Data from ConsumerStyles fall and summer surveys conducted by Porter Novelli Public Services in October 2019 and June 2020 were analyzed for this study. These data are collected by Porter Novelli Public Services through Ipsos’ Knowledge Panel, an online market research panel. This panel is designed to be representative of the noninstitutionalized U.S. population, and panel members are recruited randomly by mail through probability, address-based sampling. Respondents receive points for participating in the panel, which can be used to redeem cash and prizes. The samples from each year were weighted to match the U.S. population across eight characteristics: sex, age, annual household income, race/ethnicity, household size, education, U.S. Census division, and residence in a metropolitan area. Sampling weights were applied to all analyses.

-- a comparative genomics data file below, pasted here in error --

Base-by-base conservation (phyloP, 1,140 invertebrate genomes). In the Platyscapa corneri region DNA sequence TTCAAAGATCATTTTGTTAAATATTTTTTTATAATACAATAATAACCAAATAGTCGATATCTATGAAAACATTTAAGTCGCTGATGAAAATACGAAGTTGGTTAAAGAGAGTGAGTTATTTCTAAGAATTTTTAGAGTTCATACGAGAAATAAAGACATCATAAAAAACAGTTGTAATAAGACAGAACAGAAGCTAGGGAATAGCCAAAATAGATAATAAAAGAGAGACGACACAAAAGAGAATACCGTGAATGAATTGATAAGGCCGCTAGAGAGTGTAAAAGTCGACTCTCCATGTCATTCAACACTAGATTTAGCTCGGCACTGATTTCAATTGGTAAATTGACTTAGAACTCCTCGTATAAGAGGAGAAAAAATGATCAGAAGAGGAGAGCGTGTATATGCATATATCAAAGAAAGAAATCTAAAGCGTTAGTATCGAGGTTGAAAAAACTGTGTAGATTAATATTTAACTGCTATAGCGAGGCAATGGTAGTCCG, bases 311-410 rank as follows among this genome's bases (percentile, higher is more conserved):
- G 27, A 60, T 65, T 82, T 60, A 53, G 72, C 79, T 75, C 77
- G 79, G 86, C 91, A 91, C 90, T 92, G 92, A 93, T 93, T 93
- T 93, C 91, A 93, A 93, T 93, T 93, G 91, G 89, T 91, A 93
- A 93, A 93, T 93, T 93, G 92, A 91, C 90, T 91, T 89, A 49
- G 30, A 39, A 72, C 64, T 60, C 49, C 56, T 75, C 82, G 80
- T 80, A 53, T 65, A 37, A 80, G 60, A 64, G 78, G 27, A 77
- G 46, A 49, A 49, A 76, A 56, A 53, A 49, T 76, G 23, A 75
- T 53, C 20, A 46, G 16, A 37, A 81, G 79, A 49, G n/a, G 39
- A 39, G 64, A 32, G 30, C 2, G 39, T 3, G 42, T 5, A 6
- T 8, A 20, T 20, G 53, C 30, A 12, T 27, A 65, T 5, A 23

The fall 2019 ConsumerStyles survey was completed by 3,624 participants during October 8–22, 2019, (77.5% response rate); the summer 2020 ConsumerStyles survey was completed by 4,053 participants during June 10–25, 2020, (62.7% response rate). The same handwashing question was asked in both surveys: “In which of these situations/settings are you most likely to remember to wash your hands?” with the following response options provided in a randomized order to each participant: 1) after using the bathroom at home; 2) after using the bathroom in public; 3) after coughing, sneezing, or blowing one’s nose; 4) before eating at home; 5) before eating at a restaurant; and 6) before preparing food at home. Participants were asked to select all options for which they would be likely to remember to wash their hands and could choose as many of the six response options as were applicable. In addition to handwashing, collected data included information about demographic characteristics, household size, annual household income, employment status, and perceived health status. Differences in percentages from 2019 to 2020 were considered statistically significant when confidence intervals were not overlapping. Multivariable logistic regression was used to estimate odds ratios (ORs) for the association between remembering to wash hands and year, adjusting for sex, age group, race/ethnicity, health status, U.S. Census division, annual household income, work status, education, metro status, household size, and marital status. All analyses were performed using Stata (Version 15; Stata Corp LP).